The Final Word
Big Apple can take a shine to this new threesome of sports facilities
Published June 27, 2005 : Page 25
If bad news always happens in threes, then New York City is providing the exception
to the rule.
No sooner had Sheldon Silver, speaker of the New York State Assembly, vetoed the
use of $300 million of state money to finance the Jets‚ stadium on Manhattan‚s
West Side than the Yankees and the Mets announced plans for privately funded new
The Yanks and Mets now join the Ratner arena plan for Brooklyn to provide the
prospect for three new sports facilities opening in the five boroughs during 2008-09.
Over the last 15 years, the public share in total stadium development (facility
plus infrastructure) costs has averaged around 70 percent. In each of these three
New York facilities, the public share is below 25 percent.
The Mets are going to spend roughly $700 million for a new stadium next door to
Shea, in Queens. The city and state together are going to chip in about $180 million
New York Mets will pay most of the cost for a new stadium next to aging Shea in Queens.
In this case, the infrastructure is mostly directly beneficial to the Mets rather
than the general public. Nonetheless, the explicit public share of the total development
cost of the new facility is 20.45 percent.
The Yankees are planning to spend $800 million for their stadium, next door to
the present one in the Bronx. The city and state together will pay out around
$240 million, roughly 23 percent of the total.
A large chunk of this „infrastructureš spending is for public purpose:
the reconstruction and expansion of Macombs Dam Park, the parking facility, the
boat slip and Metro North platform. Game-day parking revenues will all go to the
state (unlike the Mets‚ arrangement, where the money goes to the team) and
will more than pay for the $70 million state investment.
Moreover, the new development will facilitate the extension of the gentrification
frontier naturally from Manhattan into the south Bronx.
The Nets will occupy a $500 million arena at Atlantic Yards in Brooklyn that is
part of a 21-acre, $3.5 billion residential and commercial development being undertaken
by Bruce Ratner. In this case, the city and state will contribute $200 million
in infrastructure money, or less than 6 percent of the total project costs. (Full
disclosure: I am a consultant to Ratner.)
In all three cases a substantial portion of the funding will come from tax-exempt
bonds issued by newly created local development corporations. Debt service on
these bonds will be covered by the teams via PILOTS (payments in lieu of taxes)
to the LDCs.
Some may object that if the teams cover the debt service instead of paying taxes,
then, in effect, the public treasury is paying for the bonds and the facility
through forfeited tax collections.
This objection was valid in the case of the vetoed West Side stadium for the Jets.
However, it applies only to a small degree for the Yankees, Mets and Nets.
The difference for the latter three is that the Bronx, Queens and Brooklyn are
all in tax-abatement zones. (Manhattan is not.)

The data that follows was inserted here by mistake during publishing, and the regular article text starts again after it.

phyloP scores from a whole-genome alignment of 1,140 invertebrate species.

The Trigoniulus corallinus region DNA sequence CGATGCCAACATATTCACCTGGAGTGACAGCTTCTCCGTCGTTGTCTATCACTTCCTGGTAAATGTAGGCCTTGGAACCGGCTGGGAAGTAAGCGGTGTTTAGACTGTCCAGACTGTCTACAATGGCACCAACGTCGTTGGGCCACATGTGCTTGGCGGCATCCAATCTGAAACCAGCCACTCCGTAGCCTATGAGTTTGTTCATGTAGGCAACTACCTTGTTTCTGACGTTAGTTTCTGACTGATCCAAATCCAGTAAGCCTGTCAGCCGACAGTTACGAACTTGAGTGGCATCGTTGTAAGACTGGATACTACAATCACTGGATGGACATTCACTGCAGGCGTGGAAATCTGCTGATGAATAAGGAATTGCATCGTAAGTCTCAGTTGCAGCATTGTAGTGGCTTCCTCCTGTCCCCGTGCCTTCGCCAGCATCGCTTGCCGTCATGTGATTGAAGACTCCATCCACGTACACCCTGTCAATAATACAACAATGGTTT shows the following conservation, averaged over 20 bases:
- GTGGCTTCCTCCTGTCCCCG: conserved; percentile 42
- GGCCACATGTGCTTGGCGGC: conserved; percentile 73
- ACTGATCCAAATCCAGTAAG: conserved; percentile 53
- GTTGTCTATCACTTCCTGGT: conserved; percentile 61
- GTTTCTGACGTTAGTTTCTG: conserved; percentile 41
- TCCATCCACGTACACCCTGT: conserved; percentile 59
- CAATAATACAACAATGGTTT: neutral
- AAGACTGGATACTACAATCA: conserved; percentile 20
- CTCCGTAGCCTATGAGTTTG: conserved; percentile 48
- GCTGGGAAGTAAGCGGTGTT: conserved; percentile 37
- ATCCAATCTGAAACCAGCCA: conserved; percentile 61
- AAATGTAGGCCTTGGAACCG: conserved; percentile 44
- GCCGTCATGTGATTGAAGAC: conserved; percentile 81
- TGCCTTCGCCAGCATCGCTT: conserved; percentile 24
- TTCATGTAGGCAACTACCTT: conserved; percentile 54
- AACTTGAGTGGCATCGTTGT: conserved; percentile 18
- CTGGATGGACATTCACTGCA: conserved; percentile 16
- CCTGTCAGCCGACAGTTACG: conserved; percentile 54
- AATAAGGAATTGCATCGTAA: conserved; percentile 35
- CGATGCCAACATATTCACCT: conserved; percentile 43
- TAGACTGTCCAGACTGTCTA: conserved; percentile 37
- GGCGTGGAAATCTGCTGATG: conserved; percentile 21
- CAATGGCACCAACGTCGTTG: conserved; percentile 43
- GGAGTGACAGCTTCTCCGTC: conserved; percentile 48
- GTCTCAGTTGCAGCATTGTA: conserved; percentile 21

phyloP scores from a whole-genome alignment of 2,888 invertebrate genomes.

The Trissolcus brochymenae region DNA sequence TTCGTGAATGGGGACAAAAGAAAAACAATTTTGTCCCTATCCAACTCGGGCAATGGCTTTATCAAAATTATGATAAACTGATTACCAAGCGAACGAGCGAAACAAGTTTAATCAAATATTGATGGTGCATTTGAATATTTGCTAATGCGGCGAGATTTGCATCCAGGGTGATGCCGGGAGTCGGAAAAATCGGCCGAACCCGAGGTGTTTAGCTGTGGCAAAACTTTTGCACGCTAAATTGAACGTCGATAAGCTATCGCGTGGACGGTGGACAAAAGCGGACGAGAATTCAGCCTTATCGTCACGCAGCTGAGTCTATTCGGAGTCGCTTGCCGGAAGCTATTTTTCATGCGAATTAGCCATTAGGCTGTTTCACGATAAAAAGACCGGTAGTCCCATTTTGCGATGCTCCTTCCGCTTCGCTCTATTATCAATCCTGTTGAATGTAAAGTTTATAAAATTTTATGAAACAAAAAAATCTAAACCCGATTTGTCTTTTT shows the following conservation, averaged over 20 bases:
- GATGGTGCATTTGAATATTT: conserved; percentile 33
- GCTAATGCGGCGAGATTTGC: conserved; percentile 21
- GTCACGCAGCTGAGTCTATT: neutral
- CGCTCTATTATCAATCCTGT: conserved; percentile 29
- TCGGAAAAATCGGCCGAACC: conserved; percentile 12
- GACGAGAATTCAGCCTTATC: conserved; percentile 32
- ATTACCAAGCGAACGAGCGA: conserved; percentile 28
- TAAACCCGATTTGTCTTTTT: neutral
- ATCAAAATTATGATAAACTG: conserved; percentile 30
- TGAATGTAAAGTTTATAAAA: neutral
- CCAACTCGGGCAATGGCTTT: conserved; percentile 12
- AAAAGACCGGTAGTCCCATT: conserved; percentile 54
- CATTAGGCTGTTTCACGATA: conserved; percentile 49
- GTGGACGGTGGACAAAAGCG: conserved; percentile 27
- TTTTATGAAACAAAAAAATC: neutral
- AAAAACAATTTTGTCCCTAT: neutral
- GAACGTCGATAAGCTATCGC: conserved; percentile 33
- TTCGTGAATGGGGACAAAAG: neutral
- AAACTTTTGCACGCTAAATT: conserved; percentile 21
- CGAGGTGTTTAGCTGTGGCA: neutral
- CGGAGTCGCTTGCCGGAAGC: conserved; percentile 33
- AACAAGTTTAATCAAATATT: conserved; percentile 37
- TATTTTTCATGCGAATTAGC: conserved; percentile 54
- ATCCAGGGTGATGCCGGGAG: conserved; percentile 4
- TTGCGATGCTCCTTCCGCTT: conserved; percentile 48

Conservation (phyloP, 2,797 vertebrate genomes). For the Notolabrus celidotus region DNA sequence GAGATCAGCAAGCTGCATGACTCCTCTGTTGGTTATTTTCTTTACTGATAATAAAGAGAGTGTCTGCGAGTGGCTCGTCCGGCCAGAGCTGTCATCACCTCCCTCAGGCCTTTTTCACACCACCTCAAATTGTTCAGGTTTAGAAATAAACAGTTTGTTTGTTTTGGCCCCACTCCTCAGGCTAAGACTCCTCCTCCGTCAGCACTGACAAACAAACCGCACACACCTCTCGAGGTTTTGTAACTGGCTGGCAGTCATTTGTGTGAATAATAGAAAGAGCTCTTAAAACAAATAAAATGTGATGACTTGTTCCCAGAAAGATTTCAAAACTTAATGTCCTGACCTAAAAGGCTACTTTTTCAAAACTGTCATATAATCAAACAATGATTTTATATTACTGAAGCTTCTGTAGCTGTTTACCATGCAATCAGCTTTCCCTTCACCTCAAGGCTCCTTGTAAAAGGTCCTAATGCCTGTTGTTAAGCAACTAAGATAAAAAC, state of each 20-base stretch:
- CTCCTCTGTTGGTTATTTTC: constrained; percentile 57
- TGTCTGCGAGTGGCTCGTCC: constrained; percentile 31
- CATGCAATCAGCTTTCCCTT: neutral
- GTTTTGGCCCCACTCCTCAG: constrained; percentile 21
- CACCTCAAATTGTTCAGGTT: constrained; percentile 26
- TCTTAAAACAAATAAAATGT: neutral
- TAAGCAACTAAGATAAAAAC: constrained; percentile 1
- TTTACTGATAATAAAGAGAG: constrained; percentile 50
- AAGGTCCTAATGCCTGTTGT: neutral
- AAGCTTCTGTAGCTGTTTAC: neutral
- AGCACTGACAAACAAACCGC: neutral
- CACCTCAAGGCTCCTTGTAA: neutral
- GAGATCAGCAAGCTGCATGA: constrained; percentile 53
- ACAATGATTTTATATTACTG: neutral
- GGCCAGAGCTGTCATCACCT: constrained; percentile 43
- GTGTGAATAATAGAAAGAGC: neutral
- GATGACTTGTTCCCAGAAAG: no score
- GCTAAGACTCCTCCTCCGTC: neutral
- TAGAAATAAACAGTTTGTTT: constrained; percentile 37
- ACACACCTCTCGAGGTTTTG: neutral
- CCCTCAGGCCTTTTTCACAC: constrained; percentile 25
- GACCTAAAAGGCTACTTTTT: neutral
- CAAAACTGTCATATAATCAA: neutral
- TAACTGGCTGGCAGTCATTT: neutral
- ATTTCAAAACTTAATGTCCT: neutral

Under a commercial incentive program, all commercial developers in these boroughs
do not have to pay real estate taxes on new projects for 15 years. After that,
the tax is phased in at 10 percent a year for 10 years, and only in years 26-30
are full taxes assessed.
I estimate the present value of the taxes that are being replaced by the PILOTS
for the Yankees, Mets and Nets at $44 million, $39 million and $21 million, respectively.
Thus, for instance, it could be argued that the Yankees are paying $756 million
out of the $800 million for stadium construction and the Mets are paying $661
million out of the roughly $700 million for their new ballpark.
All three teams will benefit from an exemption on the sales tax on materials used
during construction, but this is a typical allowance in large-scale construction
projects in New York.
Of course, the Yankees and the Mets will benefit from the MLB provision allowing
them to deduct stadium capital and operating costs from their local revenue before
revenue-sharing taxes are assessed.
The Nets case is a bit different. The NBA has no program to subsidize team arena
construction. Further, the Ratner project includes not only $500 million of private
funds for the arena but also an additional $3 billion in private funds for residential
and commercial development.
When sports facilities are funded with public money, the construction project
itself generally does not add to the local economy. This is because the public
spending on the stadiums is offset by the higher taxes which lead to less disposable
income and less spending by the local households.
In contrast, the three proposed New York facilities will be funded overwhelmingly
with private funds that will constitute new money to the local economy. There
will be a net increase in local employment and income.
In the cases of the Yankees and Mets, the city also benefits because it no longer
has to cover rising maintenance costs at aging facilities. These costs have been
running around $10 million annually at Yankee Stadium in recent years and nearly
that high at Shea.
In the end, as in all large-scale construction projects, there will be some detractors.
Yet back in 2001, Rudy Giuliani reached a tentative deal with the Yankees and
Mets for the public to cover 50 percent of stadium construction costs.
Compared with the typical deal in the sports industry and previous proposals in
New York, the new facility plans for the Yanks, Mets and Nets are good news indeed.
Andrew Zimbalist is Robert Woods Professor of Economics at Smith College.